Choreography by Missy Beck Matjias
Music: “Hommage à Arthur Honegger” (1951) and “Six Piano Pieces” (1951) by Leslie Bassett
Pianist: Christian Matjias
Rehearsal Assistant: Carolina Pahde
Dancers: Cristina Calvar, Megan DeShong, Aidan Feldman, Katlyn Kraus, Trina Mannino, Lara Martin, Stephanie Overton, Kimberly Sable, Elizabeth Schweiger, Marly Spieser-Schneider, Kathleen Wright, Abigail Zeitvogel, Rachel Zonca
Choreography by Gay Delanghe (1981)
Music: “Cancatenations for 12 Instruments” (1969) by George Balch Wilson
Drum Line composed and performed by Michael Gould
Costumes after the original by Barbara Mostaghim
Dancers: Helen Bates, Melissa Bloch, Daytona Frey, Shannyn Hart, Nicolle C. Jamieson, Sarah Pelc, Jessica Sachs, Shauna L. Steele
Choreographer’s Notes: “Motor Tango/Tangle” was originally a solo (1978) for a television project and expanded to a duet (1979) for Dance Uptown/NYC and then an octet (1981) for the University Dance Company. The solo TV project demanded that the dance stay in one place, thus the spacing characteristic of the work. The dance has always been lengthened by adding a trap drum to the beginning and ending of Wilson’s score.
Composer’s Notes: “Concatenations for 12 Instruments” was composed in 1969 for the Contemporary Directions series.
Choreography by Peter Sparling
Music: “The Old Burying Ground” (2002) by Evan Chambers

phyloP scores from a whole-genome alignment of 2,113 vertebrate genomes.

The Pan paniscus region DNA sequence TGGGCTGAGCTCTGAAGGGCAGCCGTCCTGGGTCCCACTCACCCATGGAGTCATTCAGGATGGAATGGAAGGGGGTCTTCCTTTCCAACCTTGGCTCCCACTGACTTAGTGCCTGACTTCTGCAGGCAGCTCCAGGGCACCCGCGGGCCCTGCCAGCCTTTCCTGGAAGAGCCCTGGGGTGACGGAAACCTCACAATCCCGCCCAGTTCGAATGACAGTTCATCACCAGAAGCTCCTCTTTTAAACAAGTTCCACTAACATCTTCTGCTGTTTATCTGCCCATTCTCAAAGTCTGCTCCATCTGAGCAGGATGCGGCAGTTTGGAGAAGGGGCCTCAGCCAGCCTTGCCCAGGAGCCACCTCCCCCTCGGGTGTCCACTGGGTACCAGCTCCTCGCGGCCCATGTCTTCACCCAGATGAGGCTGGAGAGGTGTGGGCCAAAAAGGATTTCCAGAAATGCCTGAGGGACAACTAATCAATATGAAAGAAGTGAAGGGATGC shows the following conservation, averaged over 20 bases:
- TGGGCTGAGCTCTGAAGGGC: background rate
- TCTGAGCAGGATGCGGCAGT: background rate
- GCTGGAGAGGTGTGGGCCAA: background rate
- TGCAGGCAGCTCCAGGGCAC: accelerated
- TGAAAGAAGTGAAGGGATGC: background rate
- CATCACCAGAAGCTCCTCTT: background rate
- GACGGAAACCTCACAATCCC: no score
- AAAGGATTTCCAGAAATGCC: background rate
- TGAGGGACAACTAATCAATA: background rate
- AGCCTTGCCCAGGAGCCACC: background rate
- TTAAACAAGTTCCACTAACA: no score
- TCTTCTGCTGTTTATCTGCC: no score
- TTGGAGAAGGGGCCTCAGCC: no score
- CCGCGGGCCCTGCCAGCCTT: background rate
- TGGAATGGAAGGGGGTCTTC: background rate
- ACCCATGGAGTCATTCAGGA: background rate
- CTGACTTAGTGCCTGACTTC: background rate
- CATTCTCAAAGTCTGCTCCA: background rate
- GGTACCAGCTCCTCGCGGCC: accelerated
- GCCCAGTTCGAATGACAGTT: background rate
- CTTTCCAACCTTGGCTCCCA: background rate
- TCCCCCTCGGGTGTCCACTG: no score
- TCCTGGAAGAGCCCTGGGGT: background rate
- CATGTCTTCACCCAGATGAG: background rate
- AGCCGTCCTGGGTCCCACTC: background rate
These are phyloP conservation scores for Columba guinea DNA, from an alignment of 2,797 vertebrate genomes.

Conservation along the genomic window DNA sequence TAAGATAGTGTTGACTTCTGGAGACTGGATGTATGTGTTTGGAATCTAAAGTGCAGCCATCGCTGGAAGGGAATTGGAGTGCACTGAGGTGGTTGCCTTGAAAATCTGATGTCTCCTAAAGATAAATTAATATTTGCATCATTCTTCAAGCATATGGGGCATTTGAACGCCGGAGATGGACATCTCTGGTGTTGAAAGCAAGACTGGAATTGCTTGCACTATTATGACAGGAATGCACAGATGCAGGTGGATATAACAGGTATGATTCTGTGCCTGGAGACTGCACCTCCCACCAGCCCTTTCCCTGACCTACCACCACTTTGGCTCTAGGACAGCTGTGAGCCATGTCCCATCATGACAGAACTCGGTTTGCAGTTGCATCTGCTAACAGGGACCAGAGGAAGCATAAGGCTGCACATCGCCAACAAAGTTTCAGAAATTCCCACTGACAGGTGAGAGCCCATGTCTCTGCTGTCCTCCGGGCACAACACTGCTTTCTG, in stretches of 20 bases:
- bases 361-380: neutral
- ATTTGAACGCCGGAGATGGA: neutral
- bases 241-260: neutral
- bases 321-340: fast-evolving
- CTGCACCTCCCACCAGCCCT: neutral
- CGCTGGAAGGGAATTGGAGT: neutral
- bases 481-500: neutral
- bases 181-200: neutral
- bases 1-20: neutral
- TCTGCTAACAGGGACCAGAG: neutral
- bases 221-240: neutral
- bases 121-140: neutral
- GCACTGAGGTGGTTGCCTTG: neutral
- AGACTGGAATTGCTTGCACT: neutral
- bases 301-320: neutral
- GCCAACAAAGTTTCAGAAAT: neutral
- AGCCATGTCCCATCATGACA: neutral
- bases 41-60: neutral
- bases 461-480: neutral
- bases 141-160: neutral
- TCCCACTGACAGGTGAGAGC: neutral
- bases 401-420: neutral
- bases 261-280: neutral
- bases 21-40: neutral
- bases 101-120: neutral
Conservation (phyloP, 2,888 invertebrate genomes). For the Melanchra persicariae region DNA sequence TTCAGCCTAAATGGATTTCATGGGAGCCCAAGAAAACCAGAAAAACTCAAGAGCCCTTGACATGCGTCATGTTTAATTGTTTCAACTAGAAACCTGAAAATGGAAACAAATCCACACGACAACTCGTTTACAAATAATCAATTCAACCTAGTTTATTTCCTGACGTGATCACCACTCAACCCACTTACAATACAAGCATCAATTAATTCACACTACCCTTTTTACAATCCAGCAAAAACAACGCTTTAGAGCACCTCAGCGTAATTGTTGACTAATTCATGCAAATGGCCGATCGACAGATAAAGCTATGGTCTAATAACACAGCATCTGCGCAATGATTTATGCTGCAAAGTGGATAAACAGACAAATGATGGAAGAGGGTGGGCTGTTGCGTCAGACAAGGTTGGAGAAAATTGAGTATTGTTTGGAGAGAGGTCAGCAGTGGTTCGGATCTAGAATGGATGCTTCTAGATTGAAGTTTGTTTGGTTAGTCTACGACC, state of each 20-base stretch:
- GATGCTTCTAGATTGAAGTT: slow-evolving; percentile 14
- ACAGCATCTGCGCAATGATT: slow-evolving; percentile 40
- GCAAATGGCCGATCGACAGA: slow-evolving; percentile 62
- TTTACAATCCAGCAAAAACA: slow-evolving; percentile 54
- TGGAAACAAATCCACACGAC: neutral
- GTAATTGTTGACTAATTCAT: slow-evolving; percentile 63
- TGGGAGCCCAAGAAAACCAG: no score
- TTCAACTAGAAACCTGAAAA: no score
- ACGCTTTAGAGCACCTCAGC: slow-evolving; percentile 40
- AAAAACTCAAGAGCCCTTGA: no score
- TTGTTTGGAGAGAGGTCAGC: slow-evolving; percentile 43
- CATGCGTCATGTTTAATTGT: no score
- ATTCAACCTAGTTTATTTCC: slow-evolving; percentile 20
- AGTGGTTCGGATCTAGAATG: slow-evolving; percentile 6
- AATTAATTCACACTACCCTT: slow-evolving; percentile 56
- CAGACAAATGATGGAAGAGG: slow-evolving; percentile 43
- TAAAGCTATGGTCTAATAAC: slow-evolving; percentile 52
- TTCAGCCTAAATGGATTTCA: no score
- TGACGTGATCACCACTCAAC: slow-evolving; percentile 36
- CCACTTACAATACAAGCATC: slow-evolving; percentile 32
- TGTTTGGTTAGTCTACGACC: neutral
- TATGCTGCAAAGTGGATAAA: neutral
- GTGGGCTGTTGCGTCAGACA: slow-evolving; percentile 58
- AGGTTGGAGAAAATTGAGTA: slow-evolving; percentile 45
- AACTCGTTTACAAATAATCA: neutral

Musicians: Evan Chambers (vocals), Midori Koga (piano), Erik Santos (piano & vocals)
I. “Oh Say Grim Death” — Preacher: Jeremiah Crank (Thurs. & Sat.); Joseph Roth (Fri. & Sun.)
II. “A Bar So Pure” — Elderess: Leah Ives (Thurs. & Sat.), Alexandra Burley (Fri. & Sun.)
Her Attendants: Sheila Klein, Carolina Pahde
III. “Oh Drop On My Grave” — Matthew Farmer
IV. “Thy Peaceful Reign” — Company
Dancers: Kristen Berger, Alexandra Burley, Jeremiah Crank, Amanda Dye, Matthew Farmer, Jennifer Gerhart, Jenna Giorgio, Leah Ives, He Jin Jang, Roche Janken, Elissa Karstu, Sheila Klein, Lindsay Kline, Lizzie Leopold, Carolina Pahde, Jordan Risdon, Joseph Roth, Kristen Sague
Choreographer’s Notes: “Burying Ground” harkens back to a time in our country’s cultural and social life when spirit and body were bound together in a more tenuous balance with ever-present death. Rituals of passing were a common event at the local meetinghouse, church and burying ground. Epitaphs engraved on tombstones were poems – often in the voice of the deceased – left for the living to ponder as they passed by. The ground of the word “burying ground” was perhaps more immediate and real to these New Englanders of the 1800s – with far fewer means of ascent away from that ground. Ascent meant something granted only to the spirit, or to the children of the Garden of Eden who endured “a world of toil and pain” before entering the Peaceful Reign.